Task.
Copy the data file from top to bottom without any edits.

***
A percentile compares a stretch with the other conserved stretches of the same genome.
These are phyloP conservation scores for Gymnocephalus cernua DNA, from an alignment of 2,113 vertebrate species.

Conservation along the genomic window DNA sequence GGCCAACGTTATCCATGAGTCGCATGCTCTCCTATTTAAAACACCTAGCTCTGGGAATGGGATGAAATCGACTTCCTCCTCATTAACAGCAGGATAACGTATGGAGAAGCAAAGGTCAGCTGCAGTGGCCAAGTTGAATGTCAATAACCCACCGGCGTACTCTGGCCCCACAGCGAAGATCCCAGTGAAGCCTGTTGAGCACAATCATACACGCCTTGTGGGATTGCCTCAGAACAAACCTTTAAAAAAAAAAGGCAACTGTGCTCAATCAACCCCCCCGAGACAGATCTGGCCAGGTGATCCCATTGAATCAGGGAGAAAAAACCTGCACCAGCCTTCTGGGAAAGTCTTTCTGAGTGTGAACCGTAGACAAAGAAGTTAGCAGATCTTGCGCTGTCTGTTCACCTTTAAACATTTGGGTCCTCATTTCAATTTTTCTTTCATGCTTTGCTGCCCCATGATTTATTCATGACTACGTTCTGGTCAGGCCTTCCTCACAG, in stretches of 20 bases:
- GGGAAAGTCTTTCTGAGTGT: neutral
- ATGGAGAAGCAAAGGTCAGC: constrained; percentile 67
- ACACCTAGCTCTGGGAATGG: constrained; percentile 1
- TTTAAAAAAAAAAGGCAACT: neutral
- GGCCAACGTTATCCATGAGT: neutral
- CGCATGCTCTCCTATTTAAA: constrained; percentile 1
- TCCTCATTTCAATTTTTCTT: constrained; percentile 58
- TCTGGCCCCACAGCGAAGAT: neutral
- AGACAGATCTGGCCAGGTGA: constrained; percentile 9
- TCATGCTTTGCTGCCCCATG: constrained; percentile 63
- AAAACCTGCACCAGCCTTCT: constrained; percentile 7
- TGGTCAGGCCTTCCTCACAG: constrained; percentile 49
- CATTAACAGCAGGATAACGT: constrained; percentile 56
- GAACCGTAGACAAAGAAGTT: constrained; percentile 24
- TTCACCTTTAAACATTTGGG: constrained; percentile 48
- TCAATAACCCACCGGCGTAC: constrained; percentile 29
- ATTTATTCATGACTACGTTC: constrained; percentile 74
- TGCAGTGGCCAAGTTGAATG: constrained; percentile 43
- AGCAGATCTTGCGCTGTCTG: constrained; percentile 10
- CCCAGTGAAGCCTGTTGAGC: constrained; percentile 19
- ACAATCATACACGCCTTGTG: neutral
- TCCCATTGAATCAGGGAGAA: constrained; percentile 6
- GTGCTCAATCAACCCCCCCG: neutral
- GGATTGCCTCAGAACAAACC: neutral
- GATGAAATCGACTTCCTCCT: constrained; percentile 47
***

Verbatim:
A percentile compares a stretch with the other conserved stretches of the same genome.
These are phyloP conservation scores for Gymnocephalus cernua DNA, from an alignment of 2,113 vertebrate species.

Conservation along the genomic window DNA sequence GGCCAACGTTATCCATGAGTCGCATGCTCTCCTATTTAAAACACCTAGCTCTGGGAATGGGATGAAATCGACTTCCTCCTCATTAACAGCAGGATAACGTATGGAGAAGCAAAGGTCAGCTGCAGTGGCCAAGTTGAATGTCAATAACCCACCGGCGTACTCTGGCCCCACAGCGAAGATCCCAGTGAAGCCTGTTGAGCACAATCATACACGCCTTGTGGGATTGCCTCAGAACAAACCTTTAAAAAAAAAAGGCAACTGTGCTCAATCAACCCCCCCGAGACAGATCTGGCCAGGTGATCCCATTGAATCAGGGAGAAAAAACCTGCACCAGCCTTCTGGGAAAGTCTTTCTGAGTGTGAACCGTAGACAAAGAAGTTAGCAGATCTTGCGCTGTCTGTTCACCTTTAAACATTTGGGTCCTCATTTCAATTTTTCTTTCATGCTTTGCTGCCCCATGATTTATTCATGACTACGTTCTGGTCAGGCCTTCCTCACAG, in stretches of 20 bases:
- GGGAAAGTCTTTCTGAGTGT: neutral
- ATGGAGAAGCAAAGGTCAGC: constrained; percentile 67
- ACACCTAGCTCTGGGAATGG: constrained; percentile 1
- TTTAAAAAAAAAAGGCAACT: neutral
- GGCCAACGTTATCCATGAGT: neutral
- CGCATGCTCTCCTATTTAAA: constrained; percentile 1
- TCCTCATTTCAATTTTTCTT: constrained; percentile 58
- TCTGGCCCCACAGCGAAGAT: neutral
- AGACAGATCTGGCCAGGTGA: constrained; percentile 9
- TCATGCTTTGCTGCCCCATG: constrained; percentile 63
- AAAACCTGCACCAGCCTTCT: constrained; percentile 7
- TGGTCAGGCCTTCCTCACAG: constrained; percentile 49
- CATTAACAGCAGGATAACGT: constrained; percentile 56
- GAACCGTAGACAAAGAAGTT: constrained; percentile 24
- TTCACCTTTAAACATTTGGG: constrained; percentile 48
- TCAATAACCCACCGGCGTAC: constrained; percentile 29
- ATTTATTCATGACTACGTTC: constrained; percentile 74
- TGCAGTGGCCAAGTTGAATG: constrained; percentile 43
- AGCAGATCTTGCGCTGTCTG: constrained; percentile 10
- CCCAGTGAAGCCTGTTGAGC: constrained; percentile 19
- ACAATCATACACGCCTTGTG: neutral
- TCCCATTGAATCAGGGAGAA: constrained; percentile 6
- GTGCTCAATCAACCCCCCCG: neutral
- GGATTGCCTCAGAACAAACC: neutral
- GATGAAATCGACTTCCTCCT: constrained; percentile 47